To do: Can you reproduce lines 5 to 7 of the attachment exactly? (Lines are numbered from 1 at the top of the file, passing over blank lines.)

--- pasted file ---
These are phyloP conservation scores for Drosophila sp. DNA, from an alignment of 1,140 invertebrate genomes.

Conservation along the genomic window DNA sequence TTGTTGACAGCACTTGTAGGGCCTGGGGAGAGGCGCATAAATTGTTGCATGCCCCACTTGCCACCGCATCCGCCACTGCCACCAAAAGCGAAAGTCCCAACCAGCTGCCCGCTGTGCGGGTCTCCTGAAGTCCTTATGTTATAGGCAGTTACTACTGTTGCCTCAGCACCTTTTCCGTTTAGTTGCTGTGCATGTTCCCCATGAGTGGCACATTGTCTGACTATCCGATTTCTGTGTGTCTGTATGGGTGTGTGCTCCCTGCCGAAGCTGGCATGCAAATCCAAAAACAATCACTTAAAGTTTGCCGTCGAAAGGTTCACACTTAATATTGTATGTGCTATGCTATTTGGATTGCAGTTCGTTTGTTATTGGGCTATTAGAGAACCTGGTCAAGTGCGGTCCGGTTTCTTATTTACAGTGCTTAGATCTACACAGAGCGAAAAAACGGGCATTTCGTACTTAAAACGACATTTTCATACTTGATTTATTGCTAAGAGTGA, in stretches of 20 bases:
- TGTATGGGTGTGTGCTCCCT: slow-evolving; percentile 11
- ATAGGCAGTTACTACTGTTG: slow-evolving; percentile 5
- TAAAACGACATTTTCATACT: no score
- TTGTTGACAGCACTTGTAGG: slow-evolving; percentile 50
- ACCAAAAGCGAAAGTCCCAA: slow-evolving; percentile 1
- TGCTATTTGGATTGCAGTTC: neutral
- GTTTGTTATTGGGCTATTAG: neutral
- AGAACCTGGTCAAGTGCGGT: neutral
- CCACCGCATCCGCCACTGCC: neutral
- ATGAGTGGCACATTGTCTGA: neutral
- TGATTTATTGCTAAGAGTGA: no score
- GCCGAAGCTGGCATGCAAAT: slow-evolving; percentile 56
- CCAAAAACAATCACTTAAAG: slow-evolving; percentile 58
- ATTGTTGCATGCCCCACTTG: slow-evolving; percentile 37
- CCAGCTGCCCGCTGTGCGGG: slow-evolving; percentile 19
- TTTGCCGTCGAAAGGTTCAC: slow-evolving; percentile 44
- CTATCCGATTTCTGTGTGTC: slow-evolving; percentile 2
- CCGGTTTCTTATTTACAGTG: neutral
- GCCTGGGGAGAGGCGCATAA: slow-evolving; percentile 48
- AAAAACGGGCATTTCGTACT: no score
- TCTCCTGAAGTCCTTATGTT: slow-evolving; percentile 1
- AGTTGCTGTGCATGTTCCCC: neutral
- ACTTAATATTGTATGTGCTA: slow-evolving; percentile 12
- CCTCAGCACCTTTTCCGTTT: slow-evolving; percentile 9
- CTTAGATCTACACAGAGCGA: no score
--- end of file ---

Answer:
- TAAAACGACATTTTCATACT: no score
- TTGTTGACAGCACTTGTAGG: slow-evolving; percentile 50
- ACCAAAAGCGAAAGTCCCAA: slow-evolving; percentile 1